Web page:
Robert J. Bradbury wrote:
> Slashdot had a pointer to the FBI site where they have the
> FBI files for a number of famous people "public" (probably
> was a huge financial drain to keep filling the Freedom of
> Information Act requests). See: http://foia.fbi.gov/alpha.htm
> Now the interesting thing is Einstein's file:
> A quick perusal indicates that an organization I'm unfamiliar
> with (The Woman Patriot Organization) tried to prevent Einstein
> from being admitted to the U.S. on the basis that he supported
> anarchy. Apparently, the total file is 1427 pages!!!
> An interesting site for you government & freedom buffs.
> Might get you talking about something *other* than your
> your current focus.
> Makes me wonder if I have a file, or if requesting it
> (if its empty) would make them start one.
You could request one, then later request another. Maybe some other
entity tracks this or that, you would have to ask them. What would they
tell you? There would certainly be some record.
How does one go about requesting the FOIA right of access of all
government entities at once? That is, how does a citizen get the total
set of information stored by the government for that individual? How
about this, then, which government agencies or entities store
information on citizens? Heh heh, which do not? Of those that do,
which carry the Taxpayer Identification Number (aka Social Security)
which every citizen over five is required to be issued?
If the citizen does not have ready access to their data stored by the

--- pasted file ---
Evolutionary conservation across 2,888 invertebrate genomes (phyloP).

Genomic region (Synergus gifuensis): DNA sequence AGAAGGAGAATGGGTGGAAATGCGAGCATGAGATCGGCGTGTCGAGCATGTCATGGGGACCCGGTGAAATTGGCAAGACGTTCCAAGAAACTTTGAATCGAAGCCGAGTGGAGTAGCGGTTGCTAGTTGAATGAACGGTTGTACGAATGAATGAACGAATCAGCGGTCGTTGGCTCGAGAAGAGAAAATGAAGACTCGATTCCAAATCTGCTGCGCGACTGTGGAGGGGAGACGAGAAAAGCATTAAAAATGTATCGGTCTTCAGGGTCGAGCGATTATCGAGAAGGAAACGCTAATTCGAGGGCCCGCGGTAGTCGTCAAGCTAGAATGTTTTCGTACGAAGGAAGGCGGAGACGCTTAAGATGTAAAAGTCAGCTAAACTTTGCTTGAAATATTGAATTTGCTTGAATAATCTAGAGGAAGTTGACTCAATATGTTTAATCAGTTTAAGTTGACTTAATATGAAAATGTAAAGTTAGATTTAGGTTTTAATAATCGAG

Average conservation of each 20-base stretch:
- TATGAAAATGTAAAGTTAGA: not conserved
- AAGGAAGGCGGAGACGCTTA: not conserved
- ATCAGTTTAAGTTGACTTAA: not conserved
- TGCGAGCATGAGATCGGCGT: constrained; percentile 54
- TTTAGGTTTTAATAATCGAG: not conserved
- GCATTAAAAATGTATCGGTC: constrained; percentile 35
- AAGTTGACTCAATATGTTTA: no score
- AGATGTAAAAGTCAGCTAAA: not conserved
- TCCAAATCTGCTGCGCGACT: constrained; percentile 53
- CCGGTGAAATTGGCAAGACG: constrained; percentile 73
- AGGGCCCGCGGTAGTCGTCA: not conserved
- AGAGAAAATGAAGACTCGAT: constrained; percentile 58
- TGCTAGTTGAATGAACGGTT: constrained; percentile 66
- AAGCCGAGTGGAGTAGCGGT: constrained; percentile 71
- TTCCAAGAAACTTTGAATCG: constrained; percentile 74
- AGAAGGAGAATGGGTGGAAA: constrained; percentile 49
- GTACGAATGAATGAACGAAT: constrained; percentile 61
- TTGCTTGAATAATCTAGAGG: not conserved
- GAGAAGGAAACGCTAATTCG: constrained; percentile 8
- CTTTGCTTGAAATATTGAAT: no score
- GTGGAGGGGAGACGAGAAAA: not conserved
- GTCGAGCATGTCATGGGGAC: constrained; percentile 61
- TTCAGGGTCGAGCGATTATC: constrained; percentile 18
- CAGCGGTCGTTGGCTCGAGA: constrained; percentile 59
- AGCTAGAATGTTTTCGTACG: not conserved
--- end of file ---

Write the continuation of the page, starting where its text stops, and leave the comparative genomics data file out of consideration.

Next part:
government (of, by, and for the people) of all of its entities then the
government should have the same access as the individual. That would
mean hashing out all references to SSN. Where is the government form
and web page to request FOIA information from every agency at once?
I click on some links at the FOIA page (interesting reference),
sometimes it is necessary to click the links more than once. The
documents are scans of pages converted to PDF files. What tools does
the government provide to read these documents? How about their web
pages? (Government web pages are largely good and profligate.)
About vouchers the ability to encourage teachers, 1/25 of the military
budget would be an incredible boon to education, if applied to teaching
and students and not so much to administration. That would be about 1%
of a tax dollar. With the push towards computers in the classroom,
remember that the cost of one computer is more than that of other
things. If research and educational development are the keys to
economic growth (which they are), then any funds applied towards
enabling the youth above "subsistence" education lead to economic
If students are to learn about religion, they should learn about all the
religions of humanity.
Well, government is not all. Parts of it are good, other parts are bad.
Obligatory sci-tech note: on parser construction. Today we have reader
software to display documents, in the future we will have reader
programs that read and organize whatever data and apply expert system
templates that people can share to information to extract matter of
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